Mystification can be a useful tool for a teacher of acting. It is common for actors to be thrown together in intense relationships over long periods of time with people they didn't choose themselves, and perhaps the most extreme example is the student actor undergoing a professional education. It is not easy to spend three or four years with the same old people in the same old place and still maintain one's excitement. Familiarity breeds contempt, they say. What can the teacher do about it?

A degree of mystification is a powerful antidote to the inexorable slide into trivialization that can threaten any artistic training. The work itself has to be important, but the challenges that the student actor faces are often so abstract that both student and teacher become dependent on context and environment to emphasise its importance. There are many approaches.

Intense, obsessive seriousness, extending to the extremes of high ritual, is a strategy common to many acting teachers. Art with a capital 'A.' It works to a degree, but tends to suppress that creative playfulness, that joy of the child so nourishing to the actor and so essential when working with comedy.

Rules about clothing and foot-ware within the studio can have a value in creating a sense of respect that goes beyond their practical usefulness.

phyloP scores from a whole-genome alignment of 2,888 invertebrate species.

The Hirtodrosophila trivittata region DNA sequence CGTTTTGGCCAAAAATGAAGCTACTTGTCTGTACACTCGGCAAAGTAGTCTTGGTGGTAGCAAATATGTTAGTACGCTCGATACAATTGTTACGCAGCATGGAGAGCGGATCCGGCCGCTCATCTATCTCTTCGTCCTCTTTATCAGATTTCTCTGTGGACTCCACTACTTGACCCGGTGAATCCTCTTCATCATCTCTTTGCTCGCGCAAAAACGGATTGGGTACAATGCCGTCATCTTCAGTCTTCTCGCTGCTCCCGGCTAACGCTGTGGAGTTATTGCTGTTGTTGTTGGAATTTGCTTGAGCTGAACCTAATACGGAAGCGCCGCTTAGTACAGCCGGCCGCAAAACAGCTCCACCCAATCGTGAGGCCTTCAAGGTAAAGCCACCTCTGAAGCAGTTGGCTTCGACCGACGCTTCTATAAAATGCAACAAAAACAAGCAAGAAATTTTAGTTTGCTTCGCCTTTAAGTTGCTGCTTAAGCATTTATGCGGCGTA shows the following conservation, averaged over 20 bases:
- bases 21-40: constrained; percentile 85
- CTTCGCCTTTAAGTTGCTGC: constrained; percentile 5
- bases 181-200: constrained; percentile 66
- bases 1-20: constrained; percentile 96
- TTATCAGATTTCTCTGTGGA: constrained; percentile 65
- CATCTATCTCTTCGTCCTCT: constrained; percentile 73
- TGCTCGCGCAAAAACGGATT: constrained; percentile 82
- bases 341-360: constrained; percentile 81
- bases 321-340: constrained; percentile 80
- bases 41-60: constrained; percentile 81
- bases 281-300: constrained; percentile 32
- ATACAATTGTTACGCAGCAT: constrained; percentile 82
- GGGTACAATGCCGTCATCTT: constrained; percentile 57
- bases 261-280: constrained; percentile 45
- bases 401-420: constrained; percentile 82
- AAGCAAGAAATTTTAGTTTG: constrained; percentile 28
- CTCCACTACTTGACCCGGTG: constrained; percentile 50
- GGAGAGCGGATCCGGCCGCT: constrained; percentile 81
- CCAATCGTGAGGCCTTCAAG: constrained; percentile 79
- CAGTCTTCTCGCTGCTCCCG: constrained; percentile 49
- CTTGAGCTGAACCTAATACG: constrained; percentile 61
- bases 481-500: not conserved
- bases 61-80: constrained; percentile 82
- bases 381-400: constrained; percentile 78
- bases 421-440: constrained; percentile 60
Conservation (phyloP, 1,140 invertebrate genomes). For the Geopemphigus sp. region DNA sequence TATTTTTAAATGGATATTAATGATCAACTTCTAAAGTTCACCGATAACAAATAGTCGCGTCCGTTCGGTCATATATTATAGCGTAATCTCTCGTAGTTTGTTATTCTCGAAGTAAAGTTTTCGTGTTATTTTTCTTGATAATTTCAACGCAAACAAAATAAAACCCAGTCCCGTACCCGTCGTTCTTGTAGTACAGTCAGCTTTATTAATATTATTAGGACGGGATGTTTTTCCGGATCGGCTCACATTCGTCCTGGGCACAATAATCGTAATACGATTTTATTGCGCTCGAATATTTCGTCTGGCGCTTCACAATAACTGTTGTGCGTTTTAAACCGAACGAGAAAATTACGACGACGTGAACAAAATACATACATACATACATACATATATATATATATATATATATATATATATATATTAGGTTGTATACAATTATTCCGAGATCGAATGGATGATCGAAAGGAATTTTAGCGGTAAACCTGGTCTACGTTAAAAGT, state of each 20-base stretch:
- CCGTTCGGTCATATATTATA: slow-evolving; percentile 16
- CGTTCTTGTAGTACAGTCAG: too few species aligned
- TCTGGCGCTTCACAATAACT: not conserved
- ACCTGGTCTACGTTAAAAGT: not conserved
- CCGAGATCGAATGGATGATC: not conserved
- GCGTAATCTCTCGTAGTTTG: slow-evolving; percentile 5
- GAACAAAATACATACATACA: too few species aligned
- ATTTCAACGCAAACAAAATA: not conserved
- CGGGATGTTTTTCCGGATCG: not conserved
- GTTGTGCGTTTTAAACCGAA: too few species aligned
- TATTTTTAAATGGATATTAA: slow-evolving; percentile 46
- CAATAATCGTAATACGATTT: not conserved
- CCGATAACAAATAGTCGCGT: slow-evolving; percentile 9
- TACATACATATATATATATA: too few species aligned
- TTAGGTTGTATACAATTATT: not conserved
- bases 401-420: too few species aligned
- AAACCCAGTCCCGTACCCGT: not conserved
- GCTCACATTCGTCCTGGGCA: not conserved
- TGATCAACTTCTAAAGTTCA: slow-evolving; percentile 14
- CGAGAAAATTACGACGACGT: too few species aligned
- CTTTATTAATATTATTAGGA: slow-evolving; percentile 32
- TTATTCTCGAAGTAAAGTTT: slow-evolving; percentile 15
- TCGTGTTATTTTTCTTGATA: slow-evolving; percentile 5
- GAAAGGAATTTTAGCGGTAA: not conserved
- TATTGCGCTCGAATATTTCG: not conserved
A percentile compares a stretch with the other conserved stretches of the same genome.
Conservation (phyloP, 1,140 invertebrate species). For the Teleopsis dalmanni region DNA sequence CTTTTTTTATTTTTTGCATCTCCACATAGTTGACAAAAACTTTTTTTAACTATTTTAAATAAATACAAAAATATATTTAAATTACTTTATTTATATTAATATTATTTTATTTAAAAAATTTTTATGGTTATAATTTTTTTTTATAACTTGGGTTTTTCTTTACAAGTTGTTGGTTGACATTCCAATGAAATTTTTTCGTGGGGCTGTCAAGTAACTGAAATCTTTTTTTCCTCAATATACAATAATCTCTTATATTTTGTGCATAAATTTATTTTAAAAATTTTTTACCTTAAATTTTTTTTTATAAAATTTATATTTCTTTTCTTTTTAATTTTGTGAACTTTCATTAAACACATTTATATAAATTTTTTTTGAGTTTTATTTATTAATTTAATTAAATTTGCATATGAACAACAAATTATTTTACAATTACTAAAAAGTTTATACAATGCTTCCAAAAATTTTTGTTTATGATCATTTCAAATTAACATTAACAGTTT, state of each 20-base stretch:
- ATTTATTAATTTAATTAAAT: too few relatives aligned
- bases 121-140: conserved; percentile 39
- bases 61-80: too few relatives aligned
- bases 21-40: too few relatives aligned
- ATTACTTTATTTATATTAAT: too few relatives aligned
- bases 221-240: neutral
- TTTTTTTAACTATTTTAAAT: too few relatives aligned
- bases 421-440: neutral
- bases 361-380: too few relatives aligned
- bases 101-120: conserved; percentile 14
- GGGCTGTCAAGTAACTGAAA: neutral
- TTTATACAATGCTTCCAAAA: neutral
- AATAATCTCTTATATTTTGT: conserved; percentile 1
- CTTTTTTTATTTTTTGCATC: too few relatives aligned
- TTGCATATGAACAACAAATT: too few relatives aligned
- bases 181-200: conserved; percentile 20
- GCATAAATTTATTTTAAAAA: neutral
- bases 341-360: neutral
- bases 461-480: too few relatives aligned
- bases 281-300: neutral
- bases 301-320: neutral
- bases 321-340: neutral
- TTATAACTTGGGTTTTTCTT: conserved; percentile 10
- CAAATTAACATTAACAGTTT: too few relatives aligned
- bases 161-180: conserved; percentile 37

Another strategy is to throw an intense (in this case, metaphoric) spotlight upon the individual student's acting problems and growth process. This certainly creates concentration, but can encourage insecurity and narcissism.

Happily though, theatre itself contains its own intrinsic mysteries. Selective lighting in a darkened room, an exotic costume, mask and makeup all create a sense of occasion.

The healthiest and most dynamic motivator of all is the sense of "what must be told," the imperative of the story. And of course the most effective is the presence of an audience!

"There are no rules in the theatre, but in order to work, one must believe in them anyway."

Jacques Copeau

Jonathan Paul Cook 2010